And then I realized that what I needed was to shift my thinking. Going green is about the planet – not about us. So maybe it is time to take “us” out of the equation.

The World Without Us by Alan Weisman is a fascinating and surprisingly hopeful little book (thinner than its 336 pages would suggest). The premise is simple – what if every single human being disappeared from the planet Earth? The author wisely avoids the question of why or how – it’s not really relevant to this conversation.The important thing is that we are left with a planet, sans humans, and a question…what would happen to the stuff we left behind?

And we would be leaving behind A LOT! (Next blog entry – Organize It!: How to Unclutter Every Nook & Cranny In and Outside Your Home by Mervyn Kaufman). There’s the obvious landscape of buildings, roads and subways – which are much more fragile than you probably realize. What happens to them is pretty interesting. But it’s the small things we never notice, think about, or really even need that may have the biggest impact on the planet.

Plastics aren’t necessarily forever – but they might as well be. And they are EVERYWHERE! For example, remember that great scrubbing body wash you bought that smells nice and leaves your skin smooth and silky? Well, more than likely those little beads loofah-ing away the dead skin are made of teeny tiny pieces of plastic which end up in the oceans. Once there they are eaten by plankton, which in turn is eaten by whales and fish, which in turn… I think you get the point. Plastic q-tips (and plastic tampon “applicators” – ewww!) don’t bio-degrade. It seems that a large amount of these end up floating in the oceans and up onto the shore. Speaking of floating in the oceans… there are huge land masses of plastic being formed as we speak, and plate tectonics have NOTHING to do with it.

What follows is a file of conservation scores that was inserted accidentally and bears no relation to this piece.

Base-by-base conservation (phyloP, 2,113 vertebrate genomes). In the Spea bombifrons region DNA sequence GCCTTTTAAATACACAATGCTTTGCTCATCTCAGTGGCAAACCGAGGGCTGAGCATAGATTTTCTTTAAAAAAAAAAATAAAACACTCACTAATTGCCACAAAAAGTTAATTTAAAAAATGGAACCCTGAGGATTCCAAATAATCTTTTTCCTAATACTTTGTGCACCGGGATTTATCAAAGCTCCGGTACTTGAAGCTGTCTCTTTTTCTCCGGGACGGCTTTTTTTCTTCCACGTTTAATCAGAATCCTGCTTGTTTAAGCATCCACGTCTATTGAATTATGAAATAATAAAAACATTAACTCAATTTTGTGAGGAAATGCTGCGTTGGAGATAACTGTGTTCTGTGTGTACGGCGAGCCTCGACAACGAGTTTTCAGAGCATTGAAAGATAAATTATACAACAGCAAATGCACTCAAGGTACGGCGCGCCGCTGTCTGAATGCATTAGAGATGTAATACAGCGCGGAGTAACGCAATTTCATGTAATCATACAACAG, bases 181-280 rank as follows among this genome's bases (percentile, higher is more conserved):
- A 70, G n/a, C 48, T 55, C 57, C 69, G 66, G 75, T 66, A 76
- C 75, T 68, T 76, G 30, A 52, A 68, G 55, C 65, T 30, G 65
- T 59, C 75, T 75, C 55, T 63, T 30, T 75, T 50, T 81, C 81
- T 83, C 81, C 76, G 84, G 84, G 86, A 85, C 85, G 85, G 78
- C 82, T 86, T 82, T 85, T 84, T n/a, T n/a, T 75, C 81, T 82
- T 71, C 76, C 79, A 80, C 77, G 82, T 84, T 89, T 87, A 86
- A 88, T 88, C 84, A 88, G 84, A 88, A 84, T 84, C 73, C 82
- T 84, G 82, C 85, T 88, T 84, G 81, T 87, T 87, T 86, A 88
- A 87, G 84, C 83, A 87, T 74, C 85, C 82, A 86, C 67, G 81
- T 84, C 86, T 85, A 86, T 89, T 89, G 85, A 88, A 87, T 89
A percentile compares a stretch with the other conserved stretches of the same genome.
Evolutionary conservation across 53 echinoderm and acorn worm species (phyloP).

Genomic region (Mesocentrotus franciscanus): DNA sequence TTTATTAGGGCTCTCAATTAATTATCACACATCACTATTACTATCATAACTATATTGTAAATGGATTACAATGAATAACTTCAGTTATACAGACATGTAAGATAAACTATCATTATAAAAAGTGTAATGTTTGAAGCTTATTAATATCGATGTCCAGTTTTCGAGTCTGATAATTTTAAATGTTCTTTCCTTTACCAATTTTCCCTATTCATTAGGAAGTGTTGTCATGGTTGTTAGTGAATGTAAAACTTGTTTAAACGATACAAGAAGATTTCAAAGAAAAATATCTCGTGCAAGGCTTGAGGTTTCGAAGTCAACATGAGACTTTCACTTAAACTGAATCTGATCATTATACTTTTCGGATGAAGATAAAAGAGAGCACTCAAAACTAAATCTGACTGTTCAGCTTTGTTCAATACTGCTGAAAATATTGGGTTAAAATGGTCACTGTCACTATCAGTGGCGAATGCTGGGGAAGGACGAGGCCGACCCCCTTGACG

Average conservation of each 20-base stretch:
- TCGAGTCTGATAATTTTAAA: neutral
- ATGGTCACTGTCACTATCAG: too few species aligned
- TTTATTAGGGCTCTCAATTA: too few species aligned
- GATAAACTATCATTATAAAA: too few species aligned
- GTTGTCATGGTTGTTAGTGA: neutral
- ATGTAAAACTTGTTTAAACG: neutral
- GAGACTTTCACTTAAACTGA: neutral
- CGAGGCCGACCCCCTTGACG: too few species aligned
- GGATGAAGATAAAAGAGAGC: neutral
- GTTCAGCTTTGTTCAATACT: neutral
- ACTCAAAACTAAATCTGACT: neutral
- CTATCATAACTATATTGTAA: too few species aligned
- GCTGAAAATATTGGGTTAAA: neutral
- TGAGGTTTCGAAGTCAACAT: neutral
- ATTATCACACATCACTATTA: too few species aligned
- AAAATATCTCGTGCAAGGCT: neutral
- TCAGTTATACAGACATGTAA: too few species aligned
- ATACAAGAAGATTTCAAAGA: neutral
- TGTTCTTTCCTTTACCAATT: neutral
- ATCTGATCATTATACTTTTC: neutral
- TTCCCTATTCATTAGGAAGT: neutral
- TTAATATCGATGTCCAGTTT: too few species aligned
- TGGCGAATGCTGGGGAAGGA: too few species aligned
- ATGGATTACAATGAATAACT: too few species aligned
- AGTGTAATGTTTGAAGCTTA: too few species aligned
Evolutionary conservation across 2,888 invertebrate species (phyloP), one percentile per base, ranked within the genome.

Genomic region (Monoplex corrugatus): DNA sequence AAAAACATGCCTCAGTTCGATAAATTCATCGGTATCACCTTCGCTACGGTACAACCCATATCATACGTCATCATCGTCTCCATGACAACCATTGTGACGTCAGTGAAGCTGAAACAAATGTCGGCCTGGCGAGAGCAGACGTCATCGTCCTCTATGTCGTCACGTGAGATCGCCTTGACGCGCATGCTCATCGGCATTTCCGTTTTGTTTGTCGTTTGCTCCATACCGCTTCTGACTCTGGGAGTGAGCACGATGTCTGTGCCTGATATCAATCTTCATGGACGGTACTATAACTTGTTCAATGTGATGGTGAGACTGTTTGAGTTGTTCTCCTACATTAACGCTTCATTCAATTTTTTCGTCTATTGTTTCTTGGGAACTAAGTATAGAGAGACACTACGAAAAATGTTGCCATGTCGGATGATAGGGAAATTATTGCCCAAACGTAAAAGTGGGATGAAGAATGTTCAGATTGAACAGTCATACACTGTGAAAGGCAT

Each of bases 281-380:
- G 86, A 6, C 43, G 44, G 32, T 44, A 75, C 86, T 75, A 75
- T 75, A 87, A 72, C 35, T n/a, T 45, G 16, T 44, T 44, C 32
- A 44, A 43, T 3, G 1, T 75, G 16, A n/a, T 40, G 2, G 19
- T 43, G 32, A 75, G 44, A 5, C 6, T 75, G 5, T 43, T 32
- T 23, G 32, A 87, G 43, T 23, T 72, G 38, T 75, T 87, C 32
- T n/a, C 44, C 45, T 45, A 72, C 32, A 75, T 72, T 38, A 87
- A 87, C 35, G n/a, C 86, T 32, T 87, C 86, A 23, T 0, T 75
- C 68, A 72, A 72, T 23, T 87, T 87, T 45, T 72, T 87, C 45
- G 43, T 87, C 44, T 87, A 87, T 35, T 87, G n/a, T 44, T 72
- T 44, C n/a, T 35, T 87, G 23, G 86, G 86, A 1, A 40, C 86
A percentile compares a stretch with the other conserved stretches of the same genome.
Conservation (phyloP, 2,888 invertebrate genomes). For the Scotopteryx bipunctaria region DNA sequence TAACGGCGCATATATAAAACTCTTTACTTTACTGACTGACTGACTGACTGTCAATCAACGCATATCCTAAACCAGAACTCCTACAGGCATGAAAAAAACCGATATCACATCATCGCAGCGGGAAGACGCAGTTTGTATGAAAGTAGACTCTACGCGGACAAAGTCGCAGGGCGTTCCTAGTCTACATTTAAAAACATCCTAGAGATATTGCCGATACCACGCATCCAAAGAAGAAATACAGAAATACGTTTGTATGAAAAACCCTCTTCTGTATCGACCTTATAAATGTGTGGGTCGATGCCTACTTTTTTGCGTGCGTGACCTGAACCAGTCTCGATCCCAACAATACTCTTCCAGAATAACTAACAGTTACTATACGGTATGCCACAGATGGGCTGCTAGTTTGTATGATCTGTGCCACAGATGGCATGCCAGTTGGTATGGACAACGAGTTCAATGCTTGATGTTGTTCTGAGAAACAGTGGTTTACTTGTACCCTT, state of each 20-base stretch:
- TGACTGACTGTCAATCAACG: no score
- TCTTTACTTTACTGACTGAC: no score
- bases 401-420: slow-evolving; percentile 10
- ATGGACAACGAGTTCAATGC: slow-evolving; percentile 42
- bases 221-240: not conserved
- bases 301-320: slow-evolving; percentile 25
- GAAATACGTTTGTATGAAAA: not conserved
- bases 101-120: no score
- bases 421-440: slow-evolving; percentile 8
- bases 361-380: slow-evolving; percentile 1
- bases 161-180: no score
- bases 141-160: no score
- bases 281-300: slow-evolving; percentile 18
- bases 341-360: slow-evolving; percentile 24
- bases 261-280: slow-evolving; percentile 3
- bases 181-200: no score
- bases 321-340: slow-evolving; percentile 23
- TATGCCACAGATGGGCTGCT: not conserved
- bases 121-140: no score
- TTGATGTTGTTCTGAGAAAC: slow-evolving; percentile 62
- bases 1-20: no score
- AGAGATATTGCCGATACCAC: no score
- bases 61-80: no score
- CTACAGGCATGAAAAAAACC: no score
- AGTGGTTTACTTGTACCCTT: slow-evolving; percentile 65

Here’s another surprise… what’s taking the most room in our landfills? You were going to guess plastic, weren’t you? Or Kevin Federline CD’s? Well, it might just be paper. Can you imagine?! One of the easiest things to recycle… and its filling up our landfills!

And the list goes on.

So… I mentioned hope. Well, it seems, if humans disappeared tomorrow….

(Segue: My personal theory is Zombies… everything becomes more interesting when you add zombies. A zombie virus strikes. The human race becomes an army of the undead and eventually disappears as the food supply of un-infected brains dwindles…)

Ahem!

….If humans disappeared tomorrow… the good news is that the planet would go on without us. Animals would adjust. Apparently, just like us, some wouldn’t make it. Some would. Many endangered species could make a rebound. A lot of the animals we’ve domesticated wouldn’t stand a chance on their own. Much of the land would revert to what it was like before we got here. Deciduous forests (the non-evergreen ones) would make a comeback. In many ways, the Earth would reclaim and rebuild itself.

The good news is that much the same could happen with us still here. Because, while much of what we’ve done is not reversible, it doesn’t have to be the end of the world either (no pun intended). Something as simple as recycling is a great step in the right direction – a more important one than I think most people credit. And there are so many other things, on an individual level very little things, that could make a huge difference. The message here is that we could still rebuild – like the bionic man we could make it better. Unless, of course, the zombies show up…

Suggested reading locations:   Coffee shops, internet cafes, Green Peace rallies, hiking through Montana or sitting by the fire at a historic lodge in the middle of a National Park. Any New England or Northwestern State. Parks. What’s nice about this book is that the idea of a world without humans gives a slight science fiction vibe – keeping things light. At the same time, its still an environmental book that just might get the attention of that granola girl at the local Hava Java sipping her organic, free trade Kenyan coffee latte. Good luck!